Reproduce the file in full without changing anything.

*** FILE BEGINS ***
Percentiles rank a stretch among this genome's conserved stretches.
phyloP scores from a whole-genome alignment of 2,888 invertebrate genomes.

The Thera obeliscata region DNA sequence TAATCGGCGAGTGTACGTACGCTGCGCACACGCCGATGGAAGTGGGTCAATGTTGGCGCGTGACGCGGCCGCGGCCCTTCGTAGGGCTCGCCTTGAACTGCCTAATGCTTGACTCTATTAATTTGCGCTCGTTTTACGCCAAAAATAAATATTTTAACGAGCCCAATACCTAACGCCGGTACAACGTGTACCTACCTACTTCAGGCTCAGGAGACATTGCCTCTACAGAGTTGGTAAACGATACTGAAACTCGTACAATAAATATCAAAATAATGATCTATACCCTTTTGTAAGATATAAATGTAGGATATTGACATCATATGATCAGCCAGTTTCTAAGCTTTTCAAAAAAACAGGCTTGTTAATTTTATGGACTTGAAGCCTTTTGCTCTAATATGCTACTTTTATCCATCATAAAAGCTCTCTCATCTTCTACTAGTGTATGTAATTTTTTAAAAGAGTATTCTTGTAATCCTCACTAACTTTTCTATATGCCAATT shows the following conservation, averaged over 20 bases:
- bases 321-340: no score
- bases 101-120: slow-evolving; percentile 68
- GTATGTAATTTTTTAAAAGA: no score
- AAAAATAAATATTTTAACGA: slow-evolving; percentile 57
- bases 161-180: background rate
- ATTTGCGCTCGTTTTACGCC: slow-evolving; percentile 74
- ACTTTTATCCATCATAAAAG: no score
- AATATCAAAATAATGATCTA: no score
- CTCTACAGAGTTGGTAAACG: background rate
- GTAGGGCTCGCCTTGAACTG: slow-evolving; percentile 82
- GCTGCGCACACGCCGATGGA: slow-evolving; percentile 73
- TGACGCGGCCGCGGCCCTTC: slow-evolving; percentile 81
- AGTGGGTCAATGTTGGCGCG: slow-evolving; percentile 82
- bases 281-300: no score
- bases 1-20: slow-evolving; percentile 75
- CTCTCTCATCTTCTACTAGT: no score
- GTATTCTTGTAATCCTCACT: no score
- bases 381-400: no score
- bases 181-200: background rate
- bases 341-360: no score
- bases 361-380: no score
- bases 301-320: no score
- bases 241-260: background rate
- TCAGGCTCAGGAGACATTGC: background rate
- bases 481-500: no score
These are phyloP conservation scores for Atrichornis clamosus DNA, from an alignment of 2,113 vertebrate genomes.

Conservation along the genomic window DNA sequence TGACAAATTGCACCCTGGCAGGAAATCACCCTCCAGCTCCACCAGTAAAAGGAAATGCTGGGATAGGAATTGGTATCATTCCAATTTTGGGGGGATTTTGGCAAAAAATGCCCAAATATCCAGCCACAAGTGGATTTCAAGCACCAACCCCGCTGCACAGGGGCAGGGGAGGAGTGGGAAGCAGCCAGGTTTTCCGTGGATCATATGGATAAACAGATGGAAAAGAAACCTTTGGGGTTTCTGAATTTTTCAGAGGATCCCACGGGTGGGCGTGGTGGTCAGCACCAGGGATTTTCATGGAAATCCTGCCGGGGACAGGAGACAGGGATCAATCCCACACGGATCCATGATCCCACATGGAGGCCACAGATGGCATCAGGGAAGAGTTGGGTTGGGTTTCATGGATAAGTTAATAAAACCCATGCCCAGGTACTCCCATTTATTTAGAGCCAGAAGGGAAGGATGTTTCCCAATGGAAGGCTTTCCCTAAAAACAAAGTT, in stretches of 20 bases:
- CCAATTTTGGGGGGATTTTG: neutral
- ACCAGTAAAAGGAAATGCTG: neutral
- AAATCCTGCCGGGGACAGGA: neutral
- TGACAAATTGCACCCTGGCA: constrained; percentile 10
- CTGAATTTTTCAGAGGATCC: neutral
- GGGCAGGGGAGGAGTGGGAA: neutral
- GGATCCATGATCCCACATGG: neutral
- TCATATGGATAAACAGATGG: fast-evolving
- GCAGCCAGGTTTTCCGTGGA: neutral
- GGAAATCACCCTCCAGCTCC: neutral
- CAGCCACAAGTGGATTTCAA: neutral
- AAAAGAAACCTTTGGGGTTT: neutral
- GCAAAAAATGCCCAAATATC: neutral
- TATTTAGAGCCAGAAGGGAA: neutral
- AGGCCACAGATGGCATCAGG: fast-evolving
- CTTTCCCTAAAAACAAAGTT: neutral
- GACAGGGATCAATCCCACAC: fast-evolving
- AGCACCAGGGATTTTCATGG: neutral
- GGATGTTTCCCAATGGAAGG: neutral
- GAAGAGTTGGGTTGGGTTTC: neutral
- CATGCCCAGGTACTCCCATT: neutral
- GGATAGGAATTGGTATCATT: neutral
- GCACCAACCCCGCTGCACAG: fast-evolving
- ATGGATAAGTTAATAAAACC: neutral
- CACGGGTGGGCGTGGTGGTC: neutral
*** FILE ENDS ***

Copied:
Percentiles rank a stretch among this genome's conserved stretches.
phyloP scores from a whole-genome alignment of 2,888 invertebrate genomes.

The Thera obeliscata region DNA sequence TAATCGGCGAGTGTACGTACGCTGCGCACACGCCGATGGAAGTGGGTCAATGTTGGCGCGTGACGCGGCCGCGGCCCTTCGTAGGGCTCGCCTTGAACTGCCTAATGCTTGACTCTATTAATTTGCGCTCGTTTTACGCCAAAAATAAATATTTTAACGAGCCCAATACCTAACGCCGGTACAACGTGTACCTACCTACTTCAGGCTCAGGAGACATTGCCTCTACAGAGTTGGTAAACGATACTGAAACTCGTACAATAAATATCAAAATAATGATCTATACCCTTTTGTAAGATATAAATGTAGGATATTGACATCATATGATCAGCCAGTTTCTAAGCTTTTCAAAAAAACAGGCTTGTTAATTTTATGGACTTGAAGCCTTTTGCTCTAATATGCTACTTTTATCCATCATAAAAGCTCTCTCATCTTCTACTAGTGTATGTAATTTTTTAAAAGAGTATTCTTGTAATCCTCACTAACTTTTCTATATGCCAATT shows the following conservation, averaged over 20 bases:
- bases 321-340: no score
- bases 101-120: slow-evolving; percentile 68
- GTATGTAATTTTTTAAAAGA: no score
- AAAAATAAATATTTTAACGA: slow-evolving; percentile 57
- bases 161-180: background rate
- ATTTGCGCTCGTTTTACGCC: slow-evolving; percentile 74
- ACTTTTATCCATCATAAAAG: no score
- AATATCAAAATAATGATCTA: no score
- CTCTACAGAGTTGGTAAACG: background rate
- GTAGGGCTCGCCTTGAACTG: slow-evolving; percentile 82
- GCTGCGCACACGCCGATGGA: slow-evolving; percentile 73
- TGACGCGGCCGCGGCCCTTC: slow-evolving; percentile 81
- AGTGGGTCAATGTTGGCGCG: slow-evolving; percentile 82
- bases 281-300: no score
- bases 1-20: slow-evolving; percentile 75
- CTCTCTCATCTTCTACTAGT: no score
- GTATTCTTGTAATCCTCACT: no score
- bases 381-400: no score
- bases 181-200: background rate
- bases 341-360: no score
- bases 361-380: no score
- bases 301-320: no score
- bases 241-260: background rate
- TCAGGCTCAGGAGACATTGC: background rate
- bases 481-500: no score
These are phyloP conservation scores for Atrichornis clamosus DNA, from an alignment of 2,113 vertebrate genomes.

Conservation along the genomic window DNA sequence TGACAAATTGCACCCTGGCAGGAAATCACCCTCCAGCTCCACCAGTAAAAGGAAATGCTGGGATAGGAATTGGTATCATTCCAATTTTGGGGGGATTTTGGCAAAAAATGCCCAAATATCCAGCCACAAGTGGATTTCAAGCACCAACCCCGCTGCACAGGGGCAGGGGAGGAGTGGGAAGCAGCCAGGTTTTCCGTGGATCATATGGATAAACAGATGGAAAAGAAACCTTTGGGGTTTCTGAATTTTTCAGAGGATCCCACGGGTGGGCGTGGTGGTCAGCACCAGGGATTTTCATGGAAATCCTGCCGGGGACAGGAGACAGGGATCAATCCCACACGGATCCATGATCCCACATGGAGGCCACAGATGGCATCAGGGAAGAGTTGGGTTGGGTTTCATGGATAAGTTAATAAAACCCATGCCCAGGTACTCCCATTTATTTAGAGCCAGAAGGGAAGGATGTTTCCCAATGGAAGGCTTTCCCTAAAAACAAAGTT, in stretches of 20 bases:
- CCAATTTTGGGGGGATTTTG: neutral
- ACCAGTAAAAGGAAATGCTG: neutral
- AAATCCTGCCGGGGACAGGA: neutral
- TGACAAATTGCACCCTGGCA: constrained; percentile 10
- CTGAATTTTTCAGAGGATCC: neutral
- GGGCAGGGGAGGAGTGGGAA: neutral
- GGATCCATGATCCCACATGG: neutral
- TCATATGGATAAACAGATGG: fast-evolving
- GCAGCCAGGTTTTCCGTGGA: neutral
- GGAAATCACCCTCCAGCTCC: neutral
- CAGCCACAAGTGGATTTCAA: neutral
- AAAAGAAACCTTTGGGGTTT: neutral
- GCAAAAAATGCCCAAATATC: neutral
- TATTTAGAGCCAGAAGGGAA: neutral
- AGGCCACAGATGGCATCAGG: fast-evolving
- CTTTCCCTAAAAACAAAGTT: neutral
- GACAGGGATCAATCCCACAC: fast-evolving
- AGCACCAGGGATTTTCATGG: neutral
- GGATGTTTCCCAATGGAAGG: neutral
- GAAGAGTTGGGTTGGGTTTC: neutral
- CATGCCCAGGTACTCCCATT: neutral
- GGATAGGAATTGGTATCATT: neutral
- GCACCAACCCCGCTGCACAG: fast-evolving
- ATGGATAAGTTAATAAAACC: neutral
- CACGGGTGGGCGTGGTGGTC: neutral